VBScript Default Property Semantics

Here’s a question I recently got about VBScript, where by “recently” I mean August 28th, 2003. This code works just fine:

Set myObject = CreateObject(“myObject”)
myObject.myName = “Eric”
WScript.Echo myObject ‘ myName is the default property, so prints “Eric”

But myObject = “Robert” doesn’t set the default property, it sets the variable to the string.

Why does reading work but writing fail? This works in VB6, why not VBScript? 

In a strongly typed language such as VB6 the compiler can look at the compile-time types of the left and right sides of an assignment and determine that the type of the left hand side is an object, the right hand side is a string, and the object has a default property which is a string.  The VB6 compiler can then generate the appropriate code to assign the string to the default property.

But what if you wrote a VB6 program using only variants?  When the compiler sees

foo = bar typed as variants it cannot tell whether this means “set the default property of foo to bar” or “set foo to bar“.  The VB compiler chooses the latter every time. VBScript is a weakly typed subset of VB — in VBScript, everything is a variant.  So in VBScript, all assignments are treated as though the value is actually being assigned to the variable, not the default property. Therefore this is by design – this is for compatibility with VB6’s behaviour.  Had we written the same program in weakly-typed VB6, we’d get the same result. 

I hear you exclaiming “The fact that a difference in available type information leads to a difference in run-time behaviour violates a basic principle of programming language design!  Namely, the principle that late-bound calls have exactly the same semantics as early-bound calls!”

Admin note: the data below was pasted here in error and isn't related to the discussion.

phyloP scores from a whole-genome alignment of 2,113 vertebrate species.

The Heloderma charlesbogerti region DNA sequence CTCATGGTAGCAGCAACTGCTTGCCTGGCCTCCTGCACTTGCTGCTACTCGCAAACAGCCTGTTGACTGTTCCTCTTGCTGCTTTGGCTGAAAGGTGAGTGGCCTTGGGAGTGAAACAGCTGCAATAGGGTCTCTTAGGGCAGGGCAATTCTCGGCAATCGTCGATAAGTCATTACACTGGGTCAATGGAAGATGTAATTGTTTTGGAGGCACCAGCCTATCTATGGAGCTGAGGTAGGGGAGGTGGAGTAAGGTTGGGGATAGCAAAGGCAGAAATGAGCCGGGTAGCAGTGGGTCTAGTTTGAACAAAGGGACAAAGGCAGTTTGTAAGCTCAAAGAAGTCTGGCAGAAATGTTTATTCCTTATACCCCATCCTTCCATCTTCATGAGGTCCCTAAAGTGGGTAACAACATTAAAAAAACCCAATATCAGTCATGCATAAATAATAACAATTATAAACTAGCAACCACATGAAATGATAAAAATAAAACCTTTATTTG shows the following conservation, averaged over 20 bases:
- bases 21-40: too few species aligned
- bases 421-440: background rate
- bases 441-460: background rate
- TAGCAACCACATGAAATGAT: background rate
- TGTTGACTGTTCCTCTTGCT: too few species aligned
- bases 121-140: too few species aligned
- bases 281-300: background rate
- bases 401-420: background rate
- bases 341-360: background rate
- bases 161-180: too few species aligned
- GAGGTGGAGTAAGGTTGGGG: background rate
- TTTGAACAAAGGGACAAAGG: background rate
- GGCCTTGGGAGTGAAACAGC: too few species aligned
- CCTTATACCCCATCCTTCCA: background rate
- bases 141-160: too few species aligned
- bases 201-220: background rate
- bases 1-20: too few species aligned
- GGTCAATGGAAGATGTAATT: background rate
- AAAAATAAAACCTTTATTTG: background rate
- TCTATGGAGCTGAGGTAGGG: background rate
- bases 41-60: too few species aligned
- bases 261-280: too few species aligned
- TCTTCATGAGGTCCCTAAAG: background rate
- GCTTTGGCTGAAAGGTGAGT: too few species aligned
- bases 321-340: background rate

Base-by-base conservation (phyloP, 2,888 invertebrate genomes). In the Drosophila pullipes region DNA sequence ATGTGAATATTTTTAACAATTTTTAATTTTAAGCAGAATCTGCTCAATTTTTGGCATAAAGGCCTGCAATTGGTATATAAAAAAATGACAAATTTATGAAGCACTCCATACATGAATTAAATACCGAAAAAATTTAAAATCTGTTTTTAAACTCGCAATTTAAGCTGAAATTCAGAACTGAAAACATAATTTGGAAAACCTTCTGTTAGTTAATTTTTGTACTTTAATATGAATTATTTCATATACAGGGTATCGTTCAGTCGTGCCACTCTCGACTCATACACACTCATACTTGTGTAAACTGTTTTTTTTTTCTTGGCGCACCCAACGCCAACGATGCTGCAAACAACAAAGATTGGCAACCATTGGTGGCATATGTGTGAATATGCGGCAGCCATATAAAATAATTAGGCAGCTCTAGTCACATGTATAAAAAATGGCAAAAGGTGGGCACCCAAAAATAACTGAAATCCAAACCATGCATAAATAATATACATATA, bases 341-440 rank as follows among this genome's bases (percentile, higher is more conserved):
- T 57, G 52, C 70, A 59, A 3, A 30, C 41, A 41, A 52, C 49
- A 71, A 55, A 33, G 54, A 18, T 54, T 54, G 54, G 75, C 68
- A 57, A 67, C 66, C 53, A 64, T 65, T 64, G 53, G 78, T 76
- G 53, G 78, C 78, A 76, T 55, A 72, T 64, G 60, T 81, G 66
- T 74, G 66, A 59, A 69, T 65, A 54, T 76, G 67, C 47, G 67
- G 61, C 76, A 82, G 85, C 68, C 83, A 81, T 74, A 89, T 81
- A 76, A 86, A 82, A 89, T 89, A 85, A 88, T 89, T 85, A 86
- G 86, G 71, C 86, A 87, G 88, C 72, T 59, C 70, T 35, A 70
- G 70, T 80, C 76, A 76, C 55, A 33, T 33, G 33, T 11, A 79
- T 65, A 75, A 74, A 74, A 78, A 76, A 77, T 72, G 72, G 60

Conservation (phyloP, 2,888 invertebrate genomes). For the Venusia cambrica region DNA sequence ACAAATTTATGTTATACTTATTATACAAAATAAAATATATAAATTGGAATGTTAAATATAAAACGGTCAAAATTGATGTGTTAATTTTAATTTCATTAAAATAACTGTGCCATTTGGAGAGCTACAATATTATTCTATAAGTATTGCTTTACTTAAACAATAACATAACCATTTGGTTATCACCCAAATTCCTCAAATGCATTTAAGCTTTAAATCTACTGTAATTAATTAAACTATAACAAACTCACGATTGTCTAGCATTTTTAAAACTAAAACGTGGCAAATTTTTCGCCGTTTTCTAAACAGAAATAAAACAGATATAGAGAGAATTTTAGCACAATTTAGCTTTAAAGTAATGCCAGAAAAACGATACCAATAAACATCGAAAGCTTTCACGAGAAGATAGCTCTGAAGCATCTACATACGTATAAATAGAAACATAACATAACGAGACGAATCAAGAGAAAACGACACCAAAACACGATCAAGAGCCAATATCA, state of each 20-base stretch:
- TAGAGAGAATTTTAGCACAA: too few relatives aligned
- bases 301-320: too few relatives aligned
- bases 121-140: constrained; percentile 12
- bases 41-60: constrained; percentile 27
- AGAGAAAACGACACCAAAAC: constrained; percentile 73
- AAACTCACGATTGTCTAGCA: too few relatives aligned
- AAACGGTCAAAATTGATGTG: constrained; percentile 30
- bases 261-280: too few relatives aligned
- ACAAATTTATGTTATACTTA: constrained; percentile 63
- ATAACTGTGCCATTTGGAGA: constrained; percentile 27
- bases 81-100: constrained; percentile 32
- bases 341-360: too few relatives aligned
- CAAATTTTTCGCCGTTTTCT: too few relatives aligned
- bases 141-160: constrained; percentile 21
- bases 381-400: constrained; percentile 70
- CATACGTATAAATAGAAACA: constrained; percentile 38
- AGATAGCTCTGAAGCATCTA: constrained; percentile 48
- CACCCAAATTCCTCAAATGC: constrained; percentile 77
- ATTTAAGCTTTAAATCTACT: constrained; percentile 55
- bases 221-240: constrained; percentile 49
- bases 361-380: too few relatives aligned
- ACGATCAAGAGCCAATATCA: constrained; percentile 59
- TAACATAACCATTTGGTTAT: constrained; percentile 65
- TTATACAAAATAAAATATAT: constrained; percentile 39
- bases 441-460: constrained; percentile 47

Indeed, as I’ve mentioned before, VB6 and VBScript violate this principle in several places.  Default properties were, in my opinion, a bad idea all around, for this and other reasons.  They make the language harder to parse and hence harder to understand.  In particular, parameterless default properties make very little sense in VBScript.  However, we are stuck with them now.

However, I should call out that there are some things we can do at runtime. Suppose

blah is an object with a property fred that is an object, and fred has a default property which is a string. If you say foo = blah.fred then foo is assigned the default value of fred even though we lack the compile-time type information.  foo isn’t set to the object fred. Of course, in this case we know to fetch the default property at runtime because we know the runtime type of fred and also know that there is no Set keyword.  These two facts are sufficient to cause the runtime engine to always fetch the default property.

Or suppose you have an object

Baz with a property Table, Table has a default parameterized property Item which returns an object that has a string property Blah: Then this works just fine:

x = Baz.Table(1).Blah

But why? In this case we do not have enough compile-time information to determine that we really should call

Baz.Table.Item(1).Blah.  The script engine has every reason to believe that Table is a function or parameterized property of Baz. This problem is solved by pushing it off to the implementation! The rule for implementers of IDispatch::Invoke is if all of the following are true:

  • the caller invokes a property
  • the caller passes an argument list
  • the property does not actually take an argument list
  • that property returns an object
  • that object has a default property
  • that default property takes an argument list

then invoke the default property with the argument list. Strange but true.

Perhaps unsurprisingly, not very many people know about that rule!  This is yet another reason to never, ever write your own implementation of

IDispatch::Invoke.  It also leads to some mind-numbingly complex code in the VBScript IntelliSense engine that Visual Studio uses.  Making default property IntelliSense work with such a dynamically typed language was a piece of work, lemme tell ya. As I mentioned earlier, there are in fact some odd corner cases that are slightly different between VB6 and VBScript IntelliSense.  I also talked a bit about left-hand-side default property semantics earlier.

Comments (11)

  1. Dave says:

    "Default properties were, in my opinion, a bad idea all around, for this and other reasons. They make the language harder to parse and hence harder to understand."

    A-men, brother.